This summer I’m trying to help you out of your seasonal drinking ruts. Consider Portuguese whites, soave and, of course, chenin blanc from South Africa as tips worthy of investigation.
Today I turn my attention to Spain, and in particular towards Rueda and it’s mainstay variety, verdejo. Long a blending grape with little following outside its home, verdejo has begun to attract the attention of drinkers in the know as of late. It’s a fascinating grape that offers up nutty aromas – I find almond and coconut often – that are just mouthwatering, and a blend of fruits that tend to retain a suggestion of bitterness whether the flavours verge towards the peachy end of the spectrum or remain more apple and citrus flavoured.
Of course, as every grape gains a following, there will be examples coming from outside it’s home region. That it’s a blend of verdejo and sauvignon blanc, sauvignon blanc being one of the allowed varieties in white Rueda, along with viura, should not be surprising. And when I say white Rueda, I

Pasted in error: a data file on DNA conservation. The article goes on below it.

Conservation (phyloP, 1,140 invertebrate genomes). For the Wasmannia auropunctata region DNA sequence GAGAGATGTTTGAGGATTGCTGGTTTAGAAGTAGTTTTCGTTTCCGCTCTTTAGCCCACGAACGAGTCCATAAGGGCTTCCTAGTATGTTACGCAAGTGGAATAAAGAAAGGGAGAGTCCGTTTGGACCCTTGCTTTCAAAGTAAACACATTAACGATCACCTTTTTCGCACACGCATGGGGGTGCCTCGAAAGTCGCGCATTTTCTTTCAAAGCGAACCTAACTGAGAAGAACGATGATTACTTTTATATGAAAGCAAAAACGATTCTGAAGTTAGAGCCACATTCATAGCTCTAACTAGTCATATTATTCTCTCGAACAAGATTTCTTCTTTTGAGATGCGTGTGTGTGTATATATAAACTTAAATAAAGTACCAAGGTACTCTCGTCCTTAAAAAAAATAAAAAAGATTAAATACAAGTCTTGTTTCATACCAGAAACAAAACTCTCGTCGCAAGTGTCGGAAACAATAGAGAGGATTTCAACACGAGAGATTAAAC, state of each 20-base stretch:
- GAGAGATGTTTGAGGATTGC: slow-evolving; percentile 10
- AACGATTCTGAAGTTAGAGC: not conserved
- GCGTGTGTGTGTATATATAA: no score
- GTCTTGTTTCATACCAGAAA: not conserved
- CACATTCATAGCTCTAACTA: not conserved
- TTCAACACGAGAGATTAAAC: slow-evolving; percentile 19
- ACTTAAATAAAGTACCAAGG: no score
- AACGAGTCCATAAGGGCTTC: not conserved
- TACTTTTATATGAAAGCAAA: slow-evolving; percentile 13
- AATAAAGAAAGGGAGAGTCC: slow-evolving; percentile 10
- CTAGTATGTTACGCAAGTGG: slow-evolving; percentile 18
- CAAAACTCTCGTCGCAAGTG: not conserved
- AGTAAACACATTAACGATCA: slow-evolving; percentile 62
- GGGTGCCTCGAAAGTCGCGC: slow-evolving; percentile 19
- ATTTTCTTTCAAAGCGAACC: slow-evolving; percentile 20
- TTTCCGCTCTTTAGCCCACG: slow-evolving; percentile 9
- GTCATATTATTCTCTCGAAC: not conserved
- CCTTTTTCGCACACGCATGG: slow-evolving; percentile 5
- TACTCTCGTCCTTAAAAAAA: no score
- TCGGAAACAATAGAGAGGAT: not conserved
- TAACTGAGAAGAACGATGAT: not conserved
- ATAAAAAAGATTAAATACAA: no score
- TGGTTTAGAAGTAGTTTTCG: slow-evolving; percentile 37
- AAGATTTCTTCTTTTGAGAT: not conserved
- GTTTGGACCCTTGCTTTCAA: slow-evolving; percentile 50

might as well be saying Rueda, for although red varieties are allowed and planted in the region, it is almost solely dedicated to the production of white wine, and to the showcasing of verdejo in particular.
Among the pantheon of Spanish white varieties verdejo gets very little play. While white grenache, albariño and even viura have their adoring fans and propagators, verdejo tends to get little attention. That’s probably due to its workmanlike role in the wines of Rueda, which have improved tremendously over the last decade.
Modern winemaking has altered the profile of Rueda forever, and with that change we’ve come to appreciate verdejo for its relative richness, juicy acids, which might be a sign of blending in Rueda more than verdejo’s naturally tendency, and great freshness of fruit. With those changes, our buying habits should change as well, or at least our sampling habits.
Do yourself a favour and try some verdejo. You might just find that Rueda is right up your alley!